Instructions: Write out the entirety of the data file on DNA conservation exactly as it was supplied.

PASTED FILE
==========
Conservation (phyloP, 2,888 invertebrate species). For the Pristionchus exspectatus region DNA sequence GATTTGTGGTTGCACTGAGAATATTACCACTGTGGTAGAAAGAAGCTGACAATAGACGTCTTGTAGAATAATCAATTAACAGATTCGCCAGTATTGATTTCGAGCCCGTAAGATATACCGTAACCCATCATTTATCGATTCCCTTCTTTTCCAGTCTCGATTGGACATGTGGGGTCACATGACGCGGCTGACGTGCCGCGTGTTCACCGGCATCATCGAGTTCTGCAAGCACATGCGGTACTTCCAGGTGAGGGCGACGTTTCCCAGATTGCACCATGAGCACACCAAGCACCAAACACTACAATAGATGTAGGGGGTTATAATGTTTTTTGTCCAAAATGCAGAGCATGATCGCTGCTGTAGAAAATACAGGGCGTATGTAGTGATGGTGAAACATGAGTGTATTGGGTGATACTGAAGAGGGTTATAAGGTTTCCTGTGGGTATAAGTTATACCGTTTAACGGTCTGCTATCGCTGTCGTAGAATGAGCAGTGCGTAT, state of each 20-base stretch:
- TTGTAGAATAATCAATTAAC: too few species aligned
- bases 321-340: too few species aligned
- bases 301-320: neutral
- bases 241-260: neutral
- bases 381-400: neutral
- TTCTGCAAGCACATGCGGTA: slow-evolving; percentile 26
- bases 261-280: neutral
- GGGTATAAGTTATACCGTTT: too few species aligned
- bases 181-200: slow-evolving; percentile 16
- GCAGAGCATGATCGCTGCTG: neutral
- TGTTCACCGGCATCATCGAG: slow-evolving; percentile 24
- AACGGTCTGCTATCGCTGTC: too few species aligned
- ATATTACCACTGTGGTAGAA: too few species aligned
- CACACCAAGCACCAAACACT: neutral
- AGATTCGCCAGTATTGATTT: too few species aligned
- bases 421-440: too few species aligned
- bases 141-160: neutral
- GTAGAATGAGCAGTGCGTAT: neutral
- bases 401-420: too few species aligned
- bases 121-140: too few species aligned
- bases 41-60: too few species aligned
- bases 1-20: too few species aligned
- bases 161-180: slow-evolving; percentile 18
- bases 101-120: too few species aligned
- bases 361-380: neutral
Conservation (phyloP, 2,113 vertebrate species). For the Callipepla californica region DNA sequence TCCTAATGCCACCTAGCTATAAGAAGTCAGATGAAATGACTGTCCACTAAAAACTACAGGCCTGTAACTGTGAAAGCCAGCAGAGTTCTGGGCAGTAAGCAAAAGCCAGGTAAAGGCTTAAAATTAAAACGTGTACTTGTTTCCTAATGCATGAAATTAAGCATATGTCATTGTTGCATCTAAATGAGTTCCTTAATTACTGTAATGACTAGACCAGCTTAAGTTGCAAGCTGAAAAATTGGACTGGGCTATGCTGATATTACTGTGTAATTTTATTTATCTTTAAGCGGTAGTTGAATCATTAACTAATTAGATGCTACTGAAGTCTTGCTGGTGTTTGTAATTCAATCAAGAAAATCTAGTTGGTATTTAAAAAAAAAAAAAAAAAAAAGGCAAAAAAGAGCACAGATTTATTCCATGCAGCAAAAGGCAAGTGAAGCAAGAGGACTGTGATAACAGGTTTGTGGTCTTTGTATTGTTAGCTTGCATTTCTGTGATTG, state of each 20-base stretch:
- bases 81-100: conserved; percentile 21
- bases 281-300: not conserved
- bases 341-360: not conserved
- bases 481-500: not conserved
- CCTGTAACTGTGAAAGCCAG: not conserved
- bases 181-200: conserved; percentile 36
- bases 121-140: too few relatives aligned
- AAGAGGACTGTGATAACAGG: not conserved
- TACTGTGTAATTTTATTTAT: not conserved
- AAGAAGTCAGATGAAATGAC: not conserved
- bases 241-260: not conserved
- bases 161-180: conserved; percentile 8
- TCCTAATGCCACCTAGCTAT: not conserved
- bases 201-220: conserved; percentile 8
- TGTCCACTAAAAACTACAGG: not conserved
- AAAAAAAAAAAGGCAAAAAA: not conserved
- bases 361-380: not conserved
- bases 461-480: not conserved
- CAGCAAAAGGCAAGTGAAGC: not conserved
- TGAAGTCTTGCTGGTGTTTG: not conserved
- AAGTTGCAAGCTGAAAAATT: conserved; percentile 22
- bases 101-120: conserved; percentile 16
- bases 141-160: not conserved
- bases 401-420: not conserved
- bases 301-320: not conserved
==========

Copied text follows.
Conservation (phyloP, 2,888 invertebrate species). For the Pristionchus exspectatus region DNA sequence GATTTGTGGTTGCACTGAGAATATTACCACTGTGGTAGAAAGAAGCTGACAATAGACGTCTTGTAGAATAATCAATTAACAGATTCGCCAGTATTGATTTCGAGCCCGTAAGATATACCGTAACCCATCATTTATCGATTCCCTTCTTTTCCAGTCTCGATTGGACATGTGGGGTCACATGACGCGGCTGACGTGCCGCGTGTTCACCGGCATCATCGAGTTCTGCAAGCACATGCGGTACTTCCAGGTGAGGGCGACGTTTCCCAGATTGCACCATGAGCACACCAAGCACCAAACACTACAATAGATGTAGGGGGTTATAATGTTTTTTGTCCAAAATGCAGAGCATGATCGCTGCTGTAGAAAATACAGGGCGTATGTAGTGATGGTGAAACATGAGTGTATTGGGTGATACTGAAGAGGGTTATAAGGTTTCCTGTGGGTATAAGTTATACCGTTTAACGGTCTGCTATCGCTGTCGTAGAATGAGCAGTGCGTAT, state of each 20-base stretch:
- TTGTAGAATAATCAATTAAC: too few species aligned
- bases 321-340: too few species aligned
- bases 301-320: neutral
- bases 241-260: neutral
- bases 381-400: neutral
- TTCTGCAAGCACATGCGGTA: slow-evolving; percentile 26
- bases 261-280: neutral
- GGGTATAAGTTATACCGTTT: too few species aligned
- bases 181-200: slow-evolving; percentile 16
- GCAGAGCATGATCGCTGCTG: neutral
- TGTTCACCGGCATCATCGAG: slow-evolving; percentile 24
- AACGGTCTGCTATCGCTGTC: too few species aligned
- ATATTACCACTGTGGTAGAA: too few species aligned
- CACACCAAGCACCAAACACT: neutral
- AGATTCGCCAGTATTGATTT: too few species aligned
- bases 421-440: too few species aligned
- bases 141-160: neutral
- GTAGAATGAGCAGTGCGTAT: neutral
- bases 401-420: too few species aligned
- bases 121-140: too few species aligned
- bases 41-60: too few species aligned
- bases 1-20: too few species aligned
- bases 161-180: slow-evolving; percentile 18
- bases 101-120: too few species aligned
- bases 361-380: neutral
Conservation (phyloP, 2,113 vertebrate species). For the Callipepla californica region DNA sequence TCCTAATGCCACCTAGCTATAAGAAGTCAGATGAAATGACTGTCCACTAAAAACTACAGGCCTGTAACTGTGAAAGCCAGCAGAGTTCTGGGCAGTAAGCAAAAGCCAGGTAAAGGCTTAAAATTAAAACGTGTACTTGTTTCCTAATGCATGAAATTAAGCATATGTCATTGTTGCATCTAAATGAGTTCCTTAATTACTGTAATGACTAGACCAGCTTAAGTTGCAAGCTGAAAAATTGGACTGGGCTATGCTGATATTACTGTGTAATTTTATTTATCTTTAAGCGGTAGTTGAATCATTAACTAATTAGATGCTACTGAAGTCTTGCTGGTGTTTGTAATTCAATCAAGAAAATCTAGTTGGTATTTAAAAAAAAAAAAAAAAAAAAGGCAAAAAAGAGCACAGATTTATTCCATGCAGCAAAAGGCAAGTGAAGCAAGAGGACTGTGATAACAGGTTTGTGGTCTTTGTATTGTTAGCTTGCATTTCTGTGATTG, state of each 20-base stretch:
- bases 81-100: conserved; percentile 21
- bases 281-300: not conserved
- bases 341-360: not conserved
- bases 481-500: not conserved
- CCTGTAACTGTGAAAGCCAG: not conserved
- bases 181-200: conserved; percentile 36
- bases 121-140: too few relatives aligned
- AAGAGGACTGTGATAACAGG: not conserved
- TACTGTGTAATTTTATTTAT: not conserved
- AAGAAGTCAGATGAAATGAC: not conserved
- bases 241-260: not conserved
- bases 161-180: conserved; percentile 8
- TCCTAATGCCACCTAGCTAT: not conserved
- bases 201-220: conserved; percentile 8
- TGTCCACTAAAAACTACAGG: not conserved
- AAAAAAAAAAAGGCAAAAAA: not conserved
- bases 361-380: not conserved
- bases 461-480: not conserved
- CAGCAAAAGGCAAGTGAAGC: not conserved
- TGAAGTCTTGCTGGTGTTTG: not conserved
- AAGTTGCAAGCTGAAAAATT: conserved; percentile 22
- bases 101-120: conserved; percentile 16
- bases 141-160: not conserved
- bases 401-420: not conserved
- bases 301-320: not conserved